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Quantum computing takes on automotive design and manufacturing

A collaboration looks to analyze the applicability of quantum computational algorithms to metal forming applications modeling.

Car manufacturer BMW and quantum computing technology developer Pasqal have entered a new phase of collaboration to analyze the applicability of quantum computational algorithms to metal forming applications modeling.

The automotive industry is one of the most demanding industrial environments, and quantum computing could solve some of the key design and manufacturing issues. According to a report by McKinsey, automotive will be one of the primary value pools for quantum computing, with a high impact noticeable by about 2025. The consulting firm also expects a significant economic impact of related technologies for the automotive industry, estimated at $2 billion to $3 billion, by 2030.

Volkswagen Group led the way with the launch of a dedicated quantum computing research team back in 2016.

BMW has been working with Pasqal since 2019 to develop quantum enhanced methods for chemistry and materials-science in the field of battery R&D, Benno Broer, CCO at Pasqal, told EE Times Europe .

The current collaboration, however, follows the BMW Group Quantum Computing Challenge in late 2021. The contest focused on four specific challenges where quantum computing could offer an advantage over classical computational methods, and Qu&Co was the winner in the category “Simulation of material deformation in the production process”. Qu&Co and Pasqal later merged their businesses, combining Qu&Co’s robust portfolio of algorithms with Pasqal’s full-stack neutral-atom system to accelerate the quantum path to commercial applications. The united business is known as Pasqal and located in Paris.

“The reason we were chosen is because our proprietary method to solve complex differential equations is currently the only realistic method to solve such problems on near-term quantum processors,” said Broer. “The material deformation problems we will now work on with BMW Group are governed by such differential equations.”

Pascal said its team of researchers has developed a digital-analog implementation of its quantum methods, tailored for its neutral-atom quantum processors, which makes these applications “30 times more efficient” than on competing superconducting quantum processors.

When asked to provide more details on this digital-analog approach, Broer explained, “Our approach requires us to create a significant amount of quantum entanglement between our qubits. Intuitively: the more entanglement we create the more powerful (more accurate) our method becomes. In a fully digital implementation, we create this entanglement by applying 2-qubit gate operations (which entangle 2 qubits). In the digital-analog version of the algorithm, we replace this entangling operation by an analog operation, which is a multi-qubit operation. The replacement of the 2-qubit gates by this analog multi-qubit operation makes the method much more efficient, and at the same time more noise robust.”

“The result is that we can generate much more entanglement in the time we have before the quantum processor becomes decoherent (it loses its quantumness due to the inherent noise in all current day quantum processors). And again: More entanglement means a more powerful solver.”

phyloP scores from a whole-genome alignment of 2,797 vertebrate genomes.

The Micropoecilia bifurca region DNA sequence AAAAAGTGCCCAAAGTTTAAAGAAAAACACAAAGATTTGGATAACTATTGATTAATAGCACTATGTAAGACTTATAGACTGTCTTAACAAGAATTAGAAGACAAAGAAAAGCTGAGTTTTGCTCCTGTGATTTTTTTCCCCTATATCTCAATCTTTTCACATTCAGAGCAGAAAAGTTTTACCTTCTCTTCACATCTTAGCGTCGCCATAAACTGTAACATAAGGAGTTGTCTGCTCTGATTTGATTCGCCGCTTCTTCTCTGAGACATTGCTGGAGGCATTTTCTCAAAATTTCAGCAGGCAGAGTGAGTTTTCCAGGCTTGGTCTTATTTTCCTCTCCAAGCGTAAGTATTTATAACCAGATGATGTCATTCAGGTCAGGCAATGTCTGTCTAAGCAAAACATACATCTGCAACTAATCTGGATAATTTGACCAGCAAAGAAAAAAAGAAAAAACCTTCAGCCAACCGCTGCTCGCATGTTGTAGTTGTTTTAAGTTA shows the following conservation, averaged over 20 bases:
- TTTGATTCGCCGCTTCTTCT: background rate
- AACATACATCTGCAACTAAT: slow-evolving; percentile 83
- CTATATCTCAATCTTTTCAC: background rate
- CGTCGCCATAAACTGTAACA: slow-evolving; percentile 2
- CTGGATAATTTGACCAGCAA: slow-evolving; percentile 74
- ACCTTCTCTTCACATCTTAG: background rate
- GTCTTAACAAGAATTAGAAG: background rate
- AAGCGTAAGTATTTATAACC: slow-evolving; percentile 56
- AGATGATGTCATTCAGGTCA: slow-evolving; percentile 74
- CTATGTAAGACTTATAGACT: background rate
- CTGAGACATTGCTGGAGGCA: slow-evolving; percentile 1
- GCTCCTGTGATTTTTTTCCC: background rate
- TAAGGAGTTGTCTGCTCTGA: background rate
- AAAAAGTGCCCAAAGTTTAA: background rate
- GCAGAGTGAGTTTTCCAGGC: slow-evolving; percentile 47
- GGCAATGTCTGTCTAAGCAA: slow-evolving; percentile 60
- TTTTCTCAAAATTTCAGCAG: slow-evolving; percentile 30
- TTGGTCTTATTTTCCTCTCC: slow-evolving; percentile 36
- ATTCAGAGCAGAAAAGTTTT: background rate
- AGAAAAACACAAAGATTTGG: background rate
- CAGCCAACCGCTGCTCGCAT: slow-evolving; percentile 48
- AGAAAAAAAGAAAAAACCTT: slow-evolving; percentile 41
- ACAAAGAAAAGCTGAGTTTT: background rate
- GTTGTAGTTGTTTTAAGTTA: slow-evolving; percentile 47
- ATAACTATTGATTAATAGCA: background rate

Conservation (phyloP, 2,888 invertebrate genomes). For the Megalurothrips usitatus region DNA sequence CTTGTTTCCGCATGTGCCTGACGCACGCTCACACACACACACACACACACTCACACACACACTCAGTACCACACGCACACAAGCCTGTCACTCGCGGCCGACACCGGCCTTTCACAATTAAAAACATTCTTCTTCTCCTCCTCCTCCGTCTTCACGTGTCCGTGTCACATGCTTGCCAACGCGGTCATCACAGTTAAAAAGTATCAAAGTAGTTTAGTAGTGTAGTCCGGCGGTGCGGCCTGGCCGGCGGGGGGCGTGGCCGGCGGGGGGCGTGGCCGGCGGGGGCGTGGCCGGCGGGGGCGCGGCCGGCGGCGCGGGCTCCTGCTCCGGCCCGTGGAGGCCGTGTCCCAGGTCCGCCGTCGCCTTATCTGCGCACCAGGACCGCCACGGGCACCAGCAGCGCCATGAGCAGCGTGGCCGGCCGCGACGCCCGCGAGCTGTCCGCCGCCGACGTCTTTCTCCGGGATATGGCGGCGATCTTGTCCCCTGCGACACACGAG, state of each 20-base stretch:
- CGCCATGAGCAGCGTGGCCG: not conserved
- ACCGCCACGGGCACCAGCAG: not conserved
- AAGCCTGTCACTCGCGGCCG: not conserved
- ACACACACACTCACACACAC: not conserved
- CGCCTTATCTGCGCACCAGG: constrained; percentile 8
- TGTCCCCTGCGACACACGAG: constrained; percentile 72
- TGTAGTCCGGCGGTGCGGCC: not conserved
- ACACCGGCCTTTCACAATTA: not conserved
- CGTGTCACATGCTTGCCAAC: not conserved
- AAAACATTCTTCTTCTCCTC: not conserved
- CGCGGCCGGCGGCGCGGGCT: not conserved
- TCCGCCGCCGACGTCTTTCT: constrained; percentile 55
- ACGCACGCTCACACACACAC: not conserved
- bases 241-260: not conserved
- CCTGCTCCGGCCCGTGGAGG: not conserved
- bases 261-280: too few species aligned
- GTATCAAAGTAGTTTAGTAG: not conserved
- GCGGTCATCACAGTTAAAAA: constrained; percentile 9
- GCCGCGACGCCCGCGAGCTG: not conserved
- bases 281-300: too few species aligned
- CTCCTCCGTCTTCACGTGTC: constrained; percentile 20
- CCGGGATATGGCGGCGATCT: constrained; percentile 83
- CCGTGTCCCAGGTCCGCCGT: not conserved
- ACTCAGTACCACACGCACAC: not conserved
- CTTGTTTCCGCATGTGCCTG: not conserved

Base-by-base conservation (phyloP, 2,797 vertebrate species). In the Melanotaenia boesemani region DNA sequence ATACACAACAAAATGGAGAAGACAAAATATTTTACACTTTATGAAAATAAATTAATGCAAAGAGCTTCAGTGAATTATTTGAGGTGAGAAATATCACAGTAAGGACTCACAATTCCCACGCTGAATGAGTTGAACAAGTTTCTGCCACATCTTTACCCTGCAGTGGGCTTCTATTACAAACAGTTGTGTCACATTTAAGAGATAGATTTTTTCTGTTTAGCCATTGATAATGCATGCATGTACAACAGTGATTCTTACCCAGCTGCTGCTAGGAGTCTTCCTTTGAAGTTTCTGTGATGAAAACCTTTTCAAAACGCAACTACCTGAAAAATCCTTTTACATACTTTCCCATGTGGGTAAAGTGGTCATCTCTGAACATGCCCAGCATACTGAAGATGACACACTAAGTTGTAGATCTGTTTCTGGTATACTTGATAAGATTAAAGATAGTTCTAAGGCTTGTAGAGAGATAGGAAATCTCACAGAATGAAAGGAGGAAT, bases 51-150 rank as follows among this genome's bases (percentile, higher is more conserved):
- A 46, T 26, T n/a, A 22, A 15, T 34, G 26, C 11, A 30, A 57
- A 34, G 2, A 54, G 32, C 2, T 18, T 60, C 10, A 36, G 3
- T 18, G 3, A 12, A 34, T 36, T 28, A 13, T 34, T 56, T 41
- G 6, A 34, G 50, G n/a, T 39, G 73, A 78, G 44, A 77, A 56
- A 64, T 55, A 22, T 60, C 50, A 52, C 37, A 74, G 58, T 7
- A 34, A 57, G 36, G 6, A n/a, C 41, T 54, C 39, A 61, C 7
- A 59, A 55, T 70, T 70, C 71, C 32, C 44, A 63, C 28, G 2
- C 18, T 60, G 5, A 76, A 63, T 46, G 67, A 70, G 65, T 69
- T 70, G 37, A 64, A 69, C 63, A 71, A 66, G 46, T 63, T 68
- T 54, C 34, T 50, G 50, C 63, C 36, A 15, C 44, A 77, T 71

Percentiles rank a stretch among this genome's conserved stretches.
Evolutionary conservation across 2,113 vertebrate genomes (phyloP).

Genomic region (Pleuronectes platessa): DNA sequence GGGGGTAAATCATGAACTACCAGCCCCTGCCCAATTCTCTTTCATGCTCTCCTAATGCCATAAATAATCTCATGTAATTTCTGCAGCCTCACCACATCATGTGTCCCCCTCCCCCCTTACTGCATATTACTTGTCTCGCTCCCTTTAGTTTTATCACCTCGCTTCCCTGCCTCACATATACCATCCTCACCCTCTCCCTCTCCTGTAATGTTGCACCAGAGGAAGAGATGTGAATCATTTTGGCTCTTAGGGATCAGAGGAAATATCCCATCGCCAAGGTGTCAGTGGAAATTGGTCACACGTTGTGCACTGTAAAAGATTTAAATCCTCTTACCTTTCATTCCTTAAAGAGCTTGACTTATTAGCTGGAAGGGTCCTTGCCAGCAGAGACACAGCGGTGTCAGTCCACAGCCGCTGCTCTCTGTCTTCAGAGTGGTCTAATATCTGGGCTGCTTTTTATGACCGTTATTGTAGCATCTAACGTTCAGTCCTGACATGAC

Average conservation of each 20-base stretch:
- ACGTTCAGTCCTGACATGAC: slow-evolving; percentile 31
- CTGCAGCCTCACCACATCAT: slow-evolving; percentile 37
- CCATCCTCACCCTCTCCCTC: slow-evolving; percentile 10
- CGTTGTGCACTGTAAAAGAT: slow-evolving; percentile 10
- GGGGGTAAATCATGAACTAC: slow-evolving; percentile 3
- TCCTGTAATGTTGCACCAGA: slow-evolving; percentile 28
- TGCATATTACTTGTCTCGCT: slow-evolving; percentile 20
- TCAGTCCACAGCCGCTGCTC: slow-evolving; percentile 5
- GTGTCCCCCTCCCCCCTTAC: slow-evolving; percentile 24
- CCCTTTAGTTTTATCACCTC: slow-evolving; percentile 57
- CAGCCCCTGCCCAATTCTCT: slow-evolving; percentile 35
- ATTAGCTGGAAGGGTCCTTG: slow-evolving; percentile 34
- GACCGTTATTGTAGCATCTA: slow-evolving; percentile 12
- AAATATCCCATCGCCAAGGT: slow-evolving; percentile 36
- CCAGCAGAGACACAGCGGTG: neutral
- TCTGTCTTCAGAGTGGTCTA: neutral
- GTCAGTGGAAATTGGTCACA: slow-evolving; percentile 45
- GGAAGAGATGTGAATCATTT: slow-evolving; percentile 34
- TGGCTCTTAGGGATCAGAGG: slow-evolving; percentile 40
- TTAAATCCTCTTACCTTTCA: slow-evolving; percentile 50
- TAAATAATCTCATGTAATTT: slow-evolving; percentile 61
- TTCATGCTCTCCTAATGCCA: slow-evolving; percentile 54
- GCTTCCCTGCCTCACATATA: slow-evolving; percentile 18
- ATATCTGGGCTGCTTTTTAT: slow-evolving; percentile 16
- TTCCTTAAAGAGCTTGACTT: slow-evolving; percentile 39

Pasqal’s digital-analog approach is described in more detail in the blogpost, Neutral Atom Quantum Computing for Physics-Informed Machine Learning .

The simulations will run in Pasqal’s facilities over a six-month period.

As to when the first car models optimized with Pasqal’s simulations will hit the roads, Broer said it is too early to tell. “What we can say is that Pasqal expects to be able to showcase the first industry relevant quantum advantage with our differential equation solvers in 2024. We cannot yet guarantee that those first quantum advantage showcases will be for the application of materials deformation.”

Real-world applications of these simulations include crash testing and accelerated development of new, lighter, stronger parts and materials that ensure passenger safety while reducing emissions and development costs, the company said.

The reduction in development costs that Pasqal’s simulations may allow BMW to achieve cannot be quantified at this point of time, said Broer. “In general, we see a trend towards replacing costly and time-consuming build-and-test cycles in automotive R&D with digital research (creating ‘digital twins’ of the car or car parts). The financial benefit related to this should be quantified in both the cost saved for the physical build-and-test process, the cost of the material saved (using less metal while maintaining the same structural strength), and perhaps most importantly the significantly improved time-to-market of a new generation of cars.”

He added, “Our quantum methods provide the required extra computational power to enable accurate ‘digital twin’ type simulations of larger and more complex parts of a car or perhaps someday a full car.”

Pasqal’s quantum computational simulation, now applied to cars, could be used for other sectors. For each new class of differential equation problems, Broer said Pasqal has to parameterize its quantum algorithms to be able to solve that specific class. “Once we can solve the problem of material deformation, we can use these solvers to also tackle problems outside of this field where the differential equations have a similar structure.”